In this notable debut penned by his granddaughter, a World War II veteran recalls action in the Pacific fleet.
Ten months after Pearl Harbor, young but gung-ho Robert J. Steinmetz convinced his parents to sign off on his Navy enlistment. “Steiny,” as Philadelphia working-class buddies called him, plunged from civilian shipbuilder to Shipfitter, Third Class, aboard the USS Gear ARS 34. The Navy issued these sailors only Marine knives for their assignment to plug holes in sinking ships. “Not even worth real weapons,” he concludes—“the lowest of the low.” He survived seven invasions and battles that forever changed him, hiding his anguish from family members for nearly 70 years. Fortunately, Steiny turns out to be a gifted storyteller. Jena Steinmetz, who began this as-told-to memoir as a project for her English degree, deftly captures her grandfather’s language and personality, as if readers are listening across the kitchen table. Despite a number of typos and editorial lapses that seem to have survived the production process, she demonstrates skill and judgment in transforming extemporaneous talk into fluid prose. Sentence fragments fill the book yet enhance conversational tone rather than hinder readability. Dialect, such as “nuttin’ doin’,” flavors the narrative without overshadowing it, and though some characters swear like sailors, it never feels heavy-handed. Steinmetz also uses novelistic techniques to control the presentation, opening with tense sailors below deck hearing gunfire, then backfilling Steiny’s childhood, enlistment and shipmate bonding. Steiny recalls events with remarkable clarity, and as Steinmetz writes with rich detail, summoning all the senses, the short chapters and poignant scenes propel readers, while time shifts help connect wartime and civilian life. A circle of blood on a white parachute evokes the Japanese flag, food tastes like gasoline, melting metal hisses, and rotting corpses, fresh paint and Iwo Jima’s sulfurous odor assault Steiny’s nose. Most painfully, screams of the fallen and handfuls of clinking dog tags haunt him: “It’s the sounds that still scare the man out of me,” he admits. Readers will quickly care about Steiny, making his postwar life relevant in vignettes that range from harrowing to heartwarming.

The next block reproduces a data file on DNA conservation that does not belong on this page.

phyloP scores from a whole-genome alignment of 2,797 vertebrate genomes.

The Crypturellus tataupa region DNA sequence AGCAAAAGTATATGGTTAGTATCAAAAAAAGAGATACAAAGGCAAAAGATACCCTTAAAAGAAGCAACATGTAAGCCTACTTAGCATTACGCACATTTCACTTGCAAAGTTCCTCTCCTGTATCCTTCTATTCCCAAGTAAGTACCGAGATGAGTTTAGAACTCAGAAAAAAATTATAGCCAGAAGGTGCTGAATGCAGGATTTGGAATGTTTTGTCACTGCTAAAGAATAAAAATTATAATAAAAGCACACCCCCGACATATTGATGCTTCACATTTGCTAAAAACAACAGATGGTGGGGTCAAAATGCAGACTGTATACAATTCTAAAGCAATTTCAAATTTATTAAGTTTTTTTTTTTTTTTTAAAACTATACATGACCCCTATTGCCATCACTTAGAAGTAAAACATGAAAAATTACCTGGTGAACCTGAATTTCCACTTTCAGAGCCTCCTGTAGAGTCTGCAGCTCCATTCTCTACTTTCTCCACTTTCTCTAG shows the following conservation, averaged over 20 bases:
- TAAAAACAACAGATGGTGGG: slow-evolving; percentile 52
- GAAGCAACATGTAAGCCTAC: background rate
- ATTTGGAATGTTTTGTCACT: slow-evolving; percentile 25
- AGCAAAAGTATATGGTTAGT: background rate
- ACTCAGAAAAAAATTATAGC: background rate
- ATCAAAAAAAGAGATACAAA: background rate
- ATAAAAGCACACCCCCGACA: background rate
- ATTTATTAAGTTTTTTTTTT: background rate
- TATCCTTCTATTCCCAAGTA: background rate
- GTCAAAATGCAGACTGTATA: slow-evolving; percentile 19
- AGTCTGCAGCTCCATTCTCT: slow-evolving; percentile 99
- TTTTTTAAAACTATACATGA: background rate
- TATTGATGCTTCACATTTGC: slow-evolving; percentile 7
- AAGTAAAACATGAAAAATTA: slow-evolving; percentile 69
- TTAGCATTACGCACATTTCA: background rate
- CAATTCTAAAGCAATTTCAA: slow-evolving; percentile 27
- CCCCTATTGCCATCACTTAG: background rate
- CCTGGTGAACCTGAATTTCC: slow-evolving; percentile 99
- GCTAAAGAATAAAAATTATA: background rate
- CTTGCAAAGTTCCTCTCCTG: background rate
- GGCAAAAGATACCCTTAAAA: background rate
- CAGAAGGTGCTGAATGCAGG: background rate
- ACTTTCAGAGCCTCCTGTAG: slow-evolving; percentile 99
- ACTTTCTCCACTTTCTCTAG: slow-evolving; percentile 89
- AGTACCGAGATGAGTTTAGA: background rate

A grand tale told well.